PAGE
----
Y chromosome J quick reference page

My blogging lately has been slowed down by my MS flaring up and my boy discovering Lego Indiana Jones online – my  apologies to anyone I haven’t responded to in the comments.

A basic page for reference on J1 and J2 so I don’t have to root through multiple papers and blog entries every time I want to find something.

This is a homemade table and mainly from Cruciani’s 2004 figures and Hassan 2008  for a one-glace overview . The Egyptian figures are my own from several combined sources and are about as accurate as you’ll get for that country. The other countries are from single paper sources and probably aren’t as accurate overall, but it’s a decent rough guide.

j-table1

The actual Cruciani table, another chart (can’t remember which paper).

cruciani's 2004 J tables jfreq

From Giacomo 2004 and Battaglia 2008

jneo2 jneo

 

greekj  cintj  etj

Greece, From Martinez 2007. Turkey; Cinnioglu 2003 and  Semino 2002.

jiran  mulj  omegar

Iran, from Cadenas 2006, from Al-Zahery 2002 and Luis 2004

From Giacomo 2004

 

jdist

While not the neatest page, it should be useful for quicker referencing. A good look through the J hg’s around the near East has reinforced a Neolithic or older entry date for the J2 in North Africa as far as I’m concerned, as the ratio of J2 to J1/other hg’s is incompatible with it having a historical arrival from any of the known invading areas. I’m also wondering if upper Egypt is the switch over  area from Arab J1 to Capsian J1.

Reference list.

If anyone else finds a Y chromosome J reference for the near East, Europe, North Africa or India/Pakistan that I haven’t included leave the name of the paper ( I expect there’s a few) in the comments, as I’ll be adding to this one as I go along. Also a decent recent tree of J would be nice – if anyone find one send me a link!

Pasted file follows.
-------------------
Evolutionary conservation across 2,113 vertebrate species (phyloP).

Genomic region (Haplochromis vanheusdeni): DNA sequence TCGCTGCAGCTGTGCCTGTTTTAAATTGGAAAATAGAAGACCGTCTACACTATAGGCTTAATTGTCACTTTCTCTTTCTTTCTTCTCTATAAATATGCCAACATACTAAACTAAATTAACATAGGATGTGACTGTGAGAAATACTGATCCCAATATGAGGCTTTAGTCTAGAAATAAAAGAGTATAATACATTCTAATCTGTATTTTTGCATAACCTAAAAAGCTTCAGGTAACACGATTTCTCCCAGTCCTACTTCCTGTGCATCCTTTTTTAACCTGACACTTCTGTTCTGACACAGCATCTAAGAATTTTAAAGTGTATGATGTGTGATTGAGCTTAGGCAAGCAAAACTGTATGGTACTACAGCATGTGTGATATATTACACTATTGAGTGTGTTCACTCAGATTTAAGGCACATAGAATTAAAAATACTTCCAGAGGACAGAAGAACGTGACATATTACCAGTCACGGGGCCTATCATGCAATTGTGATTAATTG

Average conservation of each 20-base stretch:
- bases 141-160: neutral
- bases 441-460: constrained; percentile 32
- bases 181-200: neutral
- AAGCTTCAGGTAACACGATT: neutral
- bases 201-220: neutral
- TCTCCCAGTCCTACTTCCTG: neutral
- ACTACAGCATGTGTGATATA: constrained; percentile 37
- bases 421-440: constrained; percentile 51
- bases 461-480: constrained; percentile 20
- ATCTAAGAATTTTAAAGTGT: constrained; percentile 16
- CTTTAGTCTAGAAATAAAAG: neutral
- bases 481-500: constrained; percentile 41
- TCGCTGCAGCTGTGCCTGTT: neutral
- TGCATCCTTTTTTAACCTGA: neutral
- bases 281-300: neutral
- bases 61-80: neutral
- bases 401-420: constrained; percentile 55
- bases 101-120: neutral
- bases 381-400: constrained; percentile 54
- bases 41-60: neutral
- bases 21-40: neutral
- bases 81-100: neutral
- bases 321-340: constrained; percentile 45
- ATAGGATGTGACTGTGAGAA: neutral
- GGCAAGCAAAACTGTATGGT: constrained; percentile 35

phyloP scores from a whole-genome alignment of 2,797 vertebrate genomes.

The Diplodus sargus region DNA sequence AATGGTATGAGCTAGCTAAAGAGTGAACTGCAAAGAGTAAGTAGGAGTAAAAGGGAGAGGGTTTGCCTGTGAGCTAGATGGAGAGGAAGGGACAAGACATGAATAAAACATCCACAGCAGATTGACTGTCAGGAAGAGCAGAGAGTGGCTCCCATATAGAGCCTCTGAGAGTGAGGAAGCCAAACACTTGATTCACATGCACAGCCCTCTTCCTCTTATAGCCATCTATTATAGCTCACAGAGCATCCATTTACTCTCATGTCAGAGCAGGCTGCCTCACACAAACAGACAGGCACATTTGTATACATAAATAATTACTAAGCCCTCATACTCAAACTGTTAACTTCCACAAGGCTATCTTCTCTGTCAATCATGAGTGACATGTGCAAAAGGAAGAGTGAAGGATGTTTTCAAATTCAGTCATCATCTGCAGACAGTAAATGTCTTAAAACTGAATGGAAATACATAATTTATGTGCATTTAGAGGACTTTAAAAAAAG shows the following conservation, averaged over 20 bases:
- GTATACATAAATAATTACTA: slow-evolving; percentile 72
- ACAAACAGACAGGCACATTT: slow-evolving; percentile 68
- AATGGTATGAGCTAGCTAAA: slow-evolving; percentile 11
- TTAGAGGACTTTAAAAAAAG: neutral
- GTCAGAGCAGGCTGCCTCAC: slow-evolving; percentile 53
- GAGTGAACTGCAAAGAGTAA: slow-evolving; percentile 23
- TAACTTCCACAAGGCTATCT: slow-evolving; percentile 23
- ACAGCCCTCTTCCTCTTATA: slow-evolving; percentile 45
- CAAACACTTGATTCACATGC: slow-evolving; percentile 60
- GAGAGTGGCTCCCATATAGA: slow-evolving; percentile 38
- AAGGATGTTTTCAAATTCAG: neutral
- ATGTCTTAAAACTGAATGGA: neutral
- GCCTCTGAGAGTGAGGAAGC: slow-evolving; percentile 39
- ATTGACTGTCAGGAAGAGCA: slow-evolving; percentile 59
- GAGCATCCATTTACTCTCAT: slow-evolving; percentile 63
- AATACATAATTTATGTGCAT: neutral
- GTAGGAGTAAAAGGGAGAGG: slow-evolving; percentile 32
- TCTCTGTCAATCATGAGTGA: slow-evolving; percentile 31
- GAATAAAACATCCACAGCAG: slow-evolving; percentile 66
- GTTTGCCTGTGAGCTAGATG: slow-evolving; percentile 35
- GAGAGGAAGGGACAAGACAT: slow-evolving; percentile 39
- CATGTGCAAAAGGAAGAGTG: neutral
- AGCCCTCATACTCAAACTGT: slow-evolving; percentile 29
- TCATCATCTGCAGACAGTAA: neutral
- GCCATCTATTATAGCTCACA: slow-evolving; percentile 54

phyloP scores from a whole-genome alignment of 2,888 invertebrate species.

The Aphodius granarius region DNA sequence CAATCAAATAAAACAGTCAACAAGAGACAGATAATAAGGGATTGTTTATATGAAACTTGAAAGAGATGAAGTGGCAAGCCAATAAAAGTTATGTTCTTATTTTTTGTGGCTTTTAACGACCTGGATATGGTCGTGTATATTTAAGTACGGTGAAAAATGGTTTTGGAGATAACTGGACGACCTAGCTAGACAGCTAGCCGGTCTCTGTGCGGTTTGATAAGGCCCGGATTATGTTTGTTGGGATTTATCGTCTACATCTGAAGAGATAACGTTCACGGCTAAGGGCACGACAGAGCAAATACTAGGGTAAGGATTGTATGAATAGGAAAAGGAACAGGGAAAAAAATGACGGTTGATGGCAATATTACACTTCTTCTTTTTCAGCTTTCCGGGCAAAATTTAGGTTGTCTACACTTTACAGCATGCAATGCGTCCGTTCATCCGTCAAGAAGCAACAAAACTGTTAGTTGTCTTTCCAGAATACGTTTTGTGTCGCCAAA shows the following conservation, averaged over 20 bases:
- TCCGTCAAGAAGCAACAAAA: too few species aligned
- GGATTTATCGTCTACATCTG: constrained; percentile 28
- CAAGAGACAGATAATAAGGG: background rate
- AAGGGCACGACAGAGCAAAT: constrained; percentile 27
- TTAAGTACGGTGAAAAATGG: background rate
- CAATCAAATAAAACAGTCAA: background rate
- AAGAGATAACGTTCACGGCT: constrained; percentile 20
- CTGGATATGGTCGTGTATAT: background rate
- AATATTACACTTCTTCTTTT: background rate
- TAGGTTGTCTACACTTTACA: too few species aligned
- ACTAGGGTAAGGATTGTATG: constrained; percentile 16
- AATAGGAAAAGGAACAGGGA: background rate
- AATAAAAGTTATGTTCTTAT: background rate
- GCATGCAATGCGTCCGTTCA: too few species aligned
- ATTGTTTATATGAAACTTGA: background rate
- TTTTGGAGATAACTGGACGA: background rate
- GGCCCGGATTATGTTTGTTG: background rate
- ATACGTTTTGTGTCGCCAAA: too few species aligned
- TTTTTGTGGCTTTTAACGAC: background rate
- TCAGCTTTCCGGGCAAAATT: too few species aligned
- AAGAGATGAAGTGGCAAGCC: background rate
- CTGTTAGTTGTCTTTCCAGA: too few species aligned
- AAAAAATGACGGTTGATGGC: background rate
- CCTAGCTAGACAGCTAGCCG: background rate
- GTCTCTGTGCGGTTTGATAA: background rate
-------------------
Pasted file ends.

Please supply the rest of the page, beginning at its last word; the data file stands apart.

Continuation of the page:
5 responses to “Y chromosome J quick reference page

  1. Matilda,

    I’m sorry to learn that you have MS!

    I just wanted to say that maybe the reason you don’t have any comments on this post isn’t that people aren’t reading. This post looks so impressive, and I’m one of your regular readers. But as a layperson, I’m afraid it’s far, far beyond me!

    Best regards,
    Expat 21 (in North Africa)

    • Thanks expat. Its mainly for my own reference anyway- I got fed up rooting through multiple papers and posts every time I was looking for something J related.

  2. Nice work. I often wonder why a national state like Italy is divided up into regions: Sardinia, Sicily, mainland Italy. Great Britain is England, Scotland, Wales and Northern Ireland but its parts have some form of “home rule”. I think that Italy should be considered one land. Italians from Sicily and Sardinia can and do move to mainland Italy and vica versa just as people from the Irish Republic seem to make Britain their home.

  3. Ponto,

    Sorry to quibble, but Northern Ireland is part of the UK, not Great Britain.

    People from the West of Ireland, all the way to the East Baltic are very similar. This is far from the case in Italy, where Northern, Central (Tuscany especially), Southern (including Sicily), are much more variable, and reflect their different population histories and geneflow. Whereas Sardinia it a genetic isolate, due to millenia of inbreeding.

    Also, you need to update your preconceptions – the flow of immigrants has been Britain to Ireland for the last 20 years or so. My uncle owns a large civil engineering business, and over the last 2 decades has had to import hundreds of construction workers to fill jobs the Irish no longer are willing to do, but the English willing will do – as the pay is much higher than in England.

  4. I am sorry too. Hope not to be intrusive but, live in the sunshine. I have Graves disease and the sunshine seems to be good for autoimmune diseases.

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